55 Miles to the Gas Pump


Annie Proulx

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55 Miles to the Gas Pump Study Guide

Welcome to the LitCharts study guide on Annie Proulx's 55 Miles to the Gas Pump. Created by the original team behind SparkNotes, LitCharts are the world's best literature guides.

Brief Biography of Annie Proulx

Born in 1935 to the vice president of a textile company and a painter, Annie Proulx grew up in Connecticut with four younger sisters and briefly attended Maine’s Colby College before leaving school to work odd jobs. Proulx published her first short story, “The Customs Lounge,” in 1963 and graduated from the University of Vermont in 1969. She completed a Master’s degree at Sir George Williams (Concordia) University and began a Ph.D., but abandoned it in 1975, the same year her third marriage ended, and moved back to Vermont with her three sons. While working as a freelance journalist, she published several instructional books as well as a short-lived newspaper and more short stories. In 1988, she published her first collection of short fiction, Heart Songs and Other Stories, and in 1992 her first novel, Postcards, at the age of 56. Her first book to garner widespread recognition was The Shipping News (1993), which won the PEN/Faulkner Award, the Pulitzer Prize for Fiction, and the National Book Award. She moved to Saratoga, Wyoming in 1994, which became the setting for her next three collections of short fiction. Since then, she has published two collections of short fiction, three novels, and a memoir about her Wyoming ranch, Bird Cloud. She moved to Port Townsend, Washington after selling her ranch in 2014 and published her most recent book, Barkskins, two years later.
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Historical Context of 55 Miles to the Gas Pump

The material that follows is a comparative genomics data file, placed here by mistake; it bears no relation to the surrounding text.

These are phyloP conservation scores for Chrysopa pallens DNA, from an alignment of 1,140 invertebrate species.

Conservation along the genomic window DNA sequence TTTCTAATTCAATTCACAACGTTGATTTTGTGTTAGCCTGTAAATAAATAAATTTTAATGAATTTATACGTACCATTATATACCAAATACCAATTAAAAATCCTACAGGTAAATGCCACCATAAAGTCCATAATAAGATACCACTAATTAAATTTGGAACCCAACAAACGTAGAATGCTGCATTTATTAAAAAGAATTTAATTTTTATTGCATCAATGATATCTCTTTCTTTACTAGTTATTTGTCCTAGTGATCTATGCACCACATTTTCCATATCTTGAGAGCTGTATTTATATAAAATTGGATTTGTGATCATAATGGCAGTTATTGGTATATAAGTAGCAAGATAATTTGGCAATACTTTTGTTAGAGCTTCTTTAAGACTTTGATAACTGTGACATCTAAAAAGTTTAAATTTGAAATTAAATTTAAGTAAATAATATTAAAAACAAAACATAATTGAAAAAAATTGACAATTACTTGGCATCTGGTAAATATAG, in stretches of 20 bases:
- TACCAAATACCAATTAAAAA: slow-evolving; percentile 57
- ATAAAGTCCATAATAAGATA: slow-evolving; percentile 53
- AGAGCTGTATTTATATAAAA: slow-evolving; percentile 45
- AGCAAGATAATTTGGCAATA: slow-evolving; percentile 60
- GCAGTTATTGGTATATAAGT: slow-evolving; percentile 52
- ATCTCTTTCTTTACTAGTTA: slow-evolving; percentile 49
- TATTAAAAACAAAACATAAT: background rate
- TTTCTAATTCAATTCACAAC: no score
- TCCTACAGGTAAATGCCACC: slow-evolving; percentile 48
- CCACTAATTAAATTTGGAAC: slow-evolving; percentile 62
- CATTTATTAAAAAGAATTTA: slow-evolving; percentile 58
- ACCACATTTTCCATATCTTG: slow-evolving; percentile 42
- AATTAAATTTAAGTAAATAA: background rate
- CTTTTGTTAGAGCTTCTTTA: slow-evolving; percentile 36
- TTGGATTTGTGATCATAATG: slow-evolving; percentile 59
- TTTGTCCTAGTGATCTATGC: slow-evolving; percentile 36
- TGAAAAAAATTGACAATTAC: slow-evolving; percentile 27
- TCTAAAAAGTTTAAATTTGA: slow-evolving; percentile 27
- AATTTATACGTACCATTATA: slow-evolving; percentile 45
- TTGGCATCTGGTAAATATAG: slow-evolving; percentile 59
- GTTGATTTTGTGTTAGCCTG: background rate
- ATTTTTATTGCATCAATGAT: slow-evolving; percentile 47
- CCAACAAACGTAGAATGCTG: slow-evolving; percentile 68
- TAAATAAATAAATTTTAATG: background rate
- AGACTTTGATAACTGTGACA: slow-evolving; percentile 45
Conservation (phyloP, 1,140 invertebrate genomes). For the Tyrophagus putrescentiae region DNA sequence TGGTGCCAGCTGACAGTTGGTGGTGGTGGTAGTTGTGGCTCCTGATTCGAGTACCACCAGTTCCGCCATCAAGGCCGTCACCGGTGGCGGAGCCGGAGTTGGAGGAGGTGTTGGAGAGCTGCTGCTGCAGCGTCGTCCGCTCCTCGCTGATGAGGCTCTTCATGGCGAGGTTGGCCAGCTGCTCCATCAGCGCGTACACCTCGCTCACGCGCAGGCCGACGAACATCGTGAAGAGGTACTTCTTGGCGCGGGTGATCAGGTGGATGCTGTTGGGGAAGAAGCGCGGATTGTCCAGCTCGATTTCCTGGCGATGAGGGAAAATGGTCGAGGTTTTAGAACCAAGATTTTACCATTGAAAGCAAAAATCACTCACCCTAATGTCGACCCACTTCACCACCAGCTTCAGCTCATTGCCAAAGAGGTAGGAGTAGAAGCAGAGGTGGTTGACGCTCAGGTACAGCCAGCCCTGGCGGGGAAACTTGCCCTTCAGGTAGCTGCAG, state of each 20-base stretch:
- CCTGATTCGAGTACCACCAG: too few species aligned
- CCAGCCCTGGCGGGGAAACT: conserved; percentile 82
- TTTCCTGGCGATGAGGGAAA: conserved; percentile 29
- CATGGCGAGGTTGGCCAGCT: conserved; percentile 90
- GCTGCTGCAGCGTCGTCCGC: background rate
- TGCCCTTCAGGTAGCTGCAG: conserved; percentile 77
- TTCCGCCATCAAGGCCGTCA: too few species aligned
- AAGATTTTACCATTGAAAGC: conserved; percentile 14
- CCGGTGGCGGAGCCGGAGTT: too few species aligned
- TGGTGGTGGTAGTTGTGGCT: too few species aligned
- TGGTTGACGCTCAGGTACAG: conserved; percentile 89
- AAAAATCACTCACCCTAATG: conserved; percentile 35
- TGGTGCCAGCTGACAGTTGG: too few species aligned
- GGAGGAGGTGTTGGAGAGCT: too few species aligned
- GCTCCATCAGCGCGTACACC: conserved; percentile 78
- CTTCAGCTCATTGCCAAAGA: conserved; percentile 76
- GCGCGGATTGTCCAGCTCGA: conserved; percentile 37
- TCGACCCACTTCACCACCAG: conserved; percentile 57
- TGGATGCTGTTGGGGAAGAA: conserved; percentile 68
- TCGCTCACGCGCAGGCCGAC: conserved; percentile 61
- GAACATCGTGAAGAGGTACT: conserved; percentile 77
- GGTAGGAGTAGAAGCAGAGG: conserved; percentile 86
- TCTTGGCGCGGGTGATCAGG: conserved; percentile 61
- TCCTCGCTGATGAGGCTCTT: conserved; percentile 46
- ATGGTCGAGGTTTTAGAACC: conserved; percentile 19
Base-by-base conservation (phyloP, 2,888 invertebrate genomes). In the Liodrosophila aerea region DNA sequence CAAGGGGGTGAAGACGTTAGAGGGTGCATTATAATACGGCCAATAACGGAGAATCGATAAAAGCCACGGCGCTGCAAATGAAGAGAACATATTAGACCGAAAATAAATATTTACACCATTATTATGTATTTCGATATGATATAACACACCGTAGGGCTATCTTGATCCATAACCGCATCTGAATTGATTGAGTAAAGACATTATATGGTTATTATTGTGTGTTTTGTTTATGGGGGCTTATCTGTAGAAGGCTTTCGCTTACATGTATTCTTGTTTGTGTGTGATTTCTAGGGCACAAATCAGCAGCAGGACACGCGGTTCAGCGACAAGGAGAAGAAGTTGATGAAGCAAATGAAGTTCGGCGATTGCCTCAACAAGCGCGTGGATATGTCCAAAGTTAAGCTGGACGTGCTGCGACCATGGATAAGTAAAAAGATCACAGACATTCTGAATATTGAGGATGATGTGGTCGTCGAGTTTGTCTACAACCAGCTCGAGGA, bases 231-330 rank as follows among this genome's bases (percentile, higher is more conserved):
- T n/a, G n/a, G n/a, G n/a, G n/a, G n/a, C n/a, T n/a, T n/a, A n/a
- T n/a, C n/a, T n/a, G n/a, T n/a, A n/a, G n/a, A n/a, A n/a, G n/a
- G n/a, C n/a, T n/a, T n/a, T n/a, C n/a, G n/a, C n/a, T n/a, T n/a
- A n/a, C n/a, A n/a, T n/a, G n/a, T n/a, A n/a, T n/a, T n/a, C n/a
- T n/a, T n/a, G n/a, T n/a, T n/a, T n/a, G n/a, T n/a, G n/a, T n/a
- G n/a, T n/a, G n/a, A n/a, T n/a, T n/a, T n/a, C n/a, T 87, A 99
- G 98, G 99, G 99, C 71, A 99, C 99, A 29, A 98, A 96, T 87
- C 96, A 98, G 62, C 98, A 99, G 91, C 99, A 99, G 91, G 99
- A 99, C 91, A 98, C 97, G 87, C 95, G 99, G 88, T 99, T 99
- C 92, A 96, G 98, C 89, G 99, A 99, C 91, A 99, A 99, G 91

There are two dimensions of historical context for “55 Miles to the Gas Pump”: the context of its source, “Bluebeard,” and the context in which it was written—American rural life in the 1990s. “Bluebeard” seems to have originated in France in the 14th or 15th century, and the most famous version of the story was recorded by French folklorist Charles Perrault in 1697. It may have been based on the life of the Breton serial killer Gilles de Rais, who was burned for murder and witchcraft after being convicted of the torture and mass murder of young children. Notably, “Bluebeard” was a popular subject for English-language retellings in the later decades of the 20th century (including Angela Carter’s story “The Bloody Chamber” in 1979, Margaret Atwood’s story “Bluebeard’s Egg” in 1983, Kurt Vonnegut’s novel Bluebeard, and Joyce Carol Oates’ story “Blue-Bearded Lover” in 1987). This perghaps reflected a moment in the late 20th century when domestic violence—particularly violence against women—took on meaningful legal significance and was widely recognized as a punishable crime. For instance, “domestic violence” as we know the term was first used in 1973 during an address to the Parliament of the United Kingdom, and the United Nations defined domestic violence and judged it a criminal act in a 1993 resource manual. Other types of violence in the national consciousness during the late 20th century are also echoed in “55 Miles to the Gas Pump,” specifically rural violence, serial killing, and necrophilia. One example of rural violence Proulx almost certainly had in mind was the 1998 murder of college student Matthew Shepard in Laramie, Wyoming, where Shepard was battered and tortured before being left for dead in a remote area outside Laramie. Given that Shepard’s murder was a homophobic hate crime, and “Brokeback Mountain”—the story that follows “55 Miles to the Gas Pump” in the collection Close Range—addresses the issue of violence against gay men in Wyoming, it seems likely that the circumstances of Shepard’s death had an impact on Proulx’s depiction of rural violence and morality. It’s also worth noting the prevalence of serial killings of women, often accompanied by necrophilia, in the American zeitgeist during the 1980s and 1990s. Ted Bundy, one of the most famous serial killers and necrophiles in history, was executed in 1989, and the novel Silence of the Lambs—based on the body-snatcher and necrophile Ed Gein—was published in 1988, followed by the now-classic film adaptation in 1991. In addition, the ‘80s and ‘90s were the heyday of Gary Ridgway, known as the Green River Killer, who was responsible for a spate of murders of teenage girls and women in Washington. Proulx, who now lives in Port Townsend, Washington and has a son living in Seattle, might very well have been aware of the Green River killings while writing “55 Miles to the Gas Pump.